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| Institution Name: Belmont University |
Original/Historic Place Name: Water Tower
Location on Campus: south end of Quad
Date(s) of Construction and Designer(s): Type of Place: Individual building
|Roof: rolled asphalt|
| || Function: |
|ca. 1856||other (provide water pressure to run irrigation system and fountains on the estate)|
|ca. 1856-present (2007)||observatory (location to view the gardens and vista)|
| 1856-present (2007)||bell tower|
|ca. 2004-present (2007)||bell tower (houses a 42-bell carillon)|
Significance: architecture, engineering, history, landscape
Narrative: see below
|National Register||Belmont-Hillsboro Historic District (1980) |
References: see below
Built in 1856, the tower stands 105 feet tall and is the largest surviving antebellum water tower built for private use in the United States. The tower is based on the Lighthouse at Alexandria, one of the seven wonders of the ancient world. An ornate cast-iron staircase inside has a balustrade identical to the one in the Green-Meldrum House in Savannah, GA. Adolphus Heiman, a Prussian-born architect and engineer, designed the tower. In 1849, he designed the Tennessee Insane Asylum, an early example of a building with running water and a central heating and cooling system; and in 1850 he designed the first suspension bridge in the South. During the Battle of Nashville in 1864, Federal forces used the structure as a signal tower. In 1928, the tower began its current use as a bell tower when a 23-bell carillon was installed, making it the first carillon in Tennessee. This carillon was sold in 1951, and in 1986 a second carillon of 23 bells was installed. In 2002 the carillon was completed with 42 bells.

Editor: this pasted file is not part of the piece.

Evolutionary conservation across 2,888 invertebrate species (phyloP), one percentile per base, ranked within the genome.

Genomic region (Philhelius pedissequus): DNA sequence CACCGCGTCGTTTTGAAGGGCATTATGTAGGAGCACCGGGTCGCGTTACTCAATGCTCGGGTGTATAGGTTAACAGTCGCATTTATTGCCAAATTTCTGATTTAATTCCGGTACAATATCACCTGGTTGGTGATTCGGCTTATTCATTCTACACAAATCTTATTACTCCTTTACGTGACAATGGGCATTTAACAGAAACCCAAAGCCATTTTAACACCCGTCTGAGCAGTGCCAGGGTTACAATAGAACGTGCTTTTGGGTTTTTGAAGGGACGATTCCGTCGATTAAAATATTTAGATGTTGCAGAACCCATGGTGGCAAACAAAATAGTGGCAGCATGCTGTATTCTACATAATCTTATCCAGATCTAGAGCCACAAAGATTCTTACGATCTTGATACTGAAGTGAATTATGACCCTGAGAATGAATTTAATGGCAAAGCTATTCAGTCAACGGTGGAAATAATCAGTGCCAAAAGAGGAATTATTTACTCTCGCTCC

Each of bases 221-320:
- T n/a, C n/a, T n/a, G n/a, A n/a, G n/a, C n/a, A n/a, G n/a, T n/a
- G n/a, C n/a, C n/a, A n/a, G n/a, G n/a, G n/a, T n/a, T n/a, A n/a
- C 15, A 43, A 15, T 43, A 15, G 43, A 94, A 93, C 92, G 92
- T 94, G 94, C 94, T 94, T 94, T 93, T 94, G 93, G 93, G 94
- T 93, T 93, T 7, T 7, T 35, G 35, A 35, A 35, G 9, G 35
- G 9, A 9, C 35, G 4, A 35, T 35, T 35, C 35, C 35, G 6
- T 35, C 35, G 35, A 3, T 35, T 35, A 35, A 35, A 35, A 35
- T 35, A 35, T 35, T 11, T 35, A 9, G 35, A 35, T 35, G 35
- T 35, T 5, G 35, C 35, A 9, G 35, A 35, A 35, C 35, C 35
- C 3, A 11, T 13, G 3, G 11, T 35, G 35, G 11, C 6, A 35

|I. Bibliographic sources: |
Belmont-Hillsboro Historic District [including Belmont University]. National Register of Historic Places designation report. Washington, DC: U.S. Department of the Interior/National Park Service, 1980.
Harper, Herbert L. Belmont [Belmont University]. National Register of Historic Places designation report. Washington, DC: U.S. Department of the Interior/National Park Service, 1971.
Kennedy, Roger G. Architecture, Men, Women and Money: 1600-1860. New York: Random House, 1985, 313-18, 329, 347-473.
Wardin, Albert, Jr. Belmont Mansion: The Home of Joseph and Adelicia Acklen. Nashville: Belmont Mansion Association, 2002.
|II. Location of other data: |
|Other: Office of Belmont Mansion Association |